New Delhi, June 1 (ANI): The move to phase out the centuries-old horse-carriages from the Old Delhi has drawn the ire of 'tonga' owners, who feel the authorities are taking away their only means of livelihood.
Delhi has about 250 tongas that mostly ply in the city's old quarters, often ferrying passengers from the Railway station and traders going to the wholesale markets in the narrow and serpentine lanes.
Delhi Municipal Corporation has decided to cancel the licenses of tonga owners, as it feels they slow down traffic.
Many feel that they are not in sync with the city's image of a fast developing international center of glitzy shopping malls and shiny sky-scrappers.
But tonga owners like Manak Chand, who for the past 20 years has been carrying people on his carriage through the crowded streets, remain untouched by an economic boom which is creating thousands of white-collared jobs for its IT professionals and drawing billions of dollars in foreign investments.
"The decision of the Municipal Corporation of Delhi (MCD) to ban the tongas in the city is wrong because all the Tonga owners earn their livelihood from it. Poor people, who come to the city they commute through this mode," said Manak Chand.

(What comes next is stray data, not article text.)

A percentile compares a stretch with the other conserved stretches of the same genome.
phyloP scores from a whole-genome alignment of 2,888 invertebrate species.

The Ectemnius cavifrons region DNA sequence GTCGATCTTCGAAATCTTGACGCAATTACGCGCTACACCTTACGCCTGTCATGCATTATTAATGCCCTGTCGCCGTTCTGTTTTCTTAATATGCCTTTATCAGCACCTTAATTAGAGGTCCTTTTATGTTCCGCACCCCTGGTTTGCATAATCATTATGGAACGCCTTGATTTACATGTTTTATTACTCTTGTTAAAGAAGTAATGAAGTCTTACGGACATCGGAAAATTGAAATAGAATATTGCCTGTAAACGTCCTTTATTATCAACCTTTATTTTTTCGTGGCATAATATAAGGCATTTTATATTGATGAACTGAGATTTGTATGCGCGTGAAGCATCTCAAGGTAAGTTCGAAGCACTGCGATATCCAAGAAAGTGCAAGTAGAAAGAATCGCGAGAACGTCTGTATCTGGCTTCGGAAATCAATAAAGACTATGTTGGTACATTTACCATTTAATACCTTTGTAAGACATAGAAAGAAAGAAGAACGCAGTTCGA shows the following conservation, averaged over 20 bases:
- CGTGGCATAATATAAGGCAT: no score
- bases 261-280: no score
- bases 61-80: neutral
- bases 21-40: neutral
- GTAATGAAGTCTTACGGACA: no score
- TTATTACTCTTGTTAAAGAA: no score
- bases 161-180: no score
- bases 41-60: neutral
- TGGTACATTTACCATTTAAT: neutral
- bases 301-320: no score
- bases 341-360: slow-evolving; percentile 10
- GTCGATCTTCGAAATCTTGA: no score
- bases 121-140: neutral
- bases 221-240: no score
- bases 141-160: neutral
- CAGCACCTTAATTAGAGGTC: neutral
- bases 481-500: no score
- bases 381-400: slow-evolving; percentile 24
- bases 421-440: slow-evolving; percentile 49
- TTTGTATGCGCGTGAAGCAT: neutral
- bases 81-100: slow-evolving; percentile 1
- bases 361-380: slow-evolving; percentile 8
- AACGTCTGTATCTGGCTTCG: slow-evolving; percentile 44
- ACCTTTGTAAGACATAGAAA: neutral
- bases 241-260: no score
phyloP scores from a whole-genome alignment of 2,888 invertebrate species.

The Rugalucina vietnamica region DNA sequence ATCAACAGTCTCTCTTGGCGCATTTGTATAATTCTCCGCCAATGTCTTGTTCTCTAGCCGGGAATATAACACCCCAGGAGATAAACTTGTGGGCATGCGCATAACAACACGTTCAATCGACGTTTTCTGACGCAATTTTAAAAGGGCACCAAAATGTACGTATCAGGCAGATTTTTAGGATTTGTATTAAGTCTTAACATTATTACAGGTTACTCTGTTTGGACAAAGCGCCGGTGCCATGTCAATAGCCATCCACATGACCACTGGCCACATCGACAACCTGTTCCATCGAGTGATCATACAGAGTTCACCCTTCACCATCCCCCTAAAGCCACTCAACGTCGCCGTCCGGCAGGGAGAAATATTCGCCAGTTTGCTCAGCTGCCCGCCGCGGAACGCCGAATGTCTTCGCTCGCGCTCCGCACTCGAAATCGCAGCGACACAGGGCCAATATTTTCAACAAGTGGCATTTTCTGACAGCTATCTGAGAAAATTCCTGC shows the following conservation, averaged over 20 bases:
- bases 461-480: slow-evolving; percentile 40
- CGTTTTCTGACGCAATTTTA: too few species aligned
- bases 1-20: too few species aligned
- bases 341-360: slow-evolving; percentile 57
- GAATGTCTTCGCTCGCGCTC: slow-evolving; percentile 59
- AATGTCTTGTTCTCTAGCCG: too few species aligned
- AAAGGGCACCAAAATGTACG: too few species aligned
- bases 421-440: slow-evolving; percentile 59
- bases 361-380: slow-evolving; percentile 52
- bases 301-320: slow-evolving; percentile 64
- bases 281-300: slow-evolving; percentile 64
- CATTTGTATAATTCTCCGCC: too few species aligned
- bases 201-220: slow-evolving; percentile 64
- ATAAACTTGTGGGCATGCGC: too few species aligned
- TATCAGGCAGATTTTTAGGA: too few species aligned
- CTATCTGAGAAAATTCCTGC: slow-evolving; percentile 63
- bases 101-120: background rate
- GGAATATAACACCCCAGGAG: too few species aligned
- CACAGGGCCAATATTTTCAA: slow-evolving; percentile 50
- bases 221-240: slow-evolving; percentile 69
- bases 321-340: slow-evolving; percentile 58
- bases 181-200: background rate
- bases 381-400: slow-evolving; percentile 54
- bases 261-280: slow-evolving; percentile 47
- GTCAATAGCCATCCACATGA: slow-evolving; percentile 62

"It looks royal and everyone can afford it. It does not pollute. We want our tongas to be allowed to move in Delhi," he added.
The civic authorities, however, said nearly 250 tonga owners would be provided alternate means of livelihood and they are being given roadside kiosks to earn a living.
Delhi Mayor P R Sawhney said the tongas were an outdated mode of transport and the city needed to keep up with the changing times.
"We had meeting with nearly 250 tonga owners. Tongas are outdated in a city like Delhi. There is no special use of it. Today, we have all kinds of vehicles and we have told them that we are going to stop these Tongas," said Sawhney.
"We will provide them with roadside kiosks to earn an alternate livelihood. We have allotted space to them in Shastri market to run their own shops and earn," he added.
But the argument fails to cut ice with the Tonga owners, who feel that theirs is an eco-friendly means of transport with a heritage value.
Mohammad Harun, the head of the Tonga Owners Union, said it would be tough for them to start their lives afresh at this age.
"I don't know why is government doing this to us and snatching away from us our mode of livelihood. We don't know any other work. Our tongas costs nearly 50,000 rupees. They want us to sell them," said Harun.
"They will give us roadside shops on the other side of river Yamuna. How will we manage? We have been told to follow the MCD instructions," he added.
The romantic horse-drawn carriages were popularised during the British Rule. They trace their origin to the last years of the Mughal rule and were patronized by the nobles and royalty. (ANI)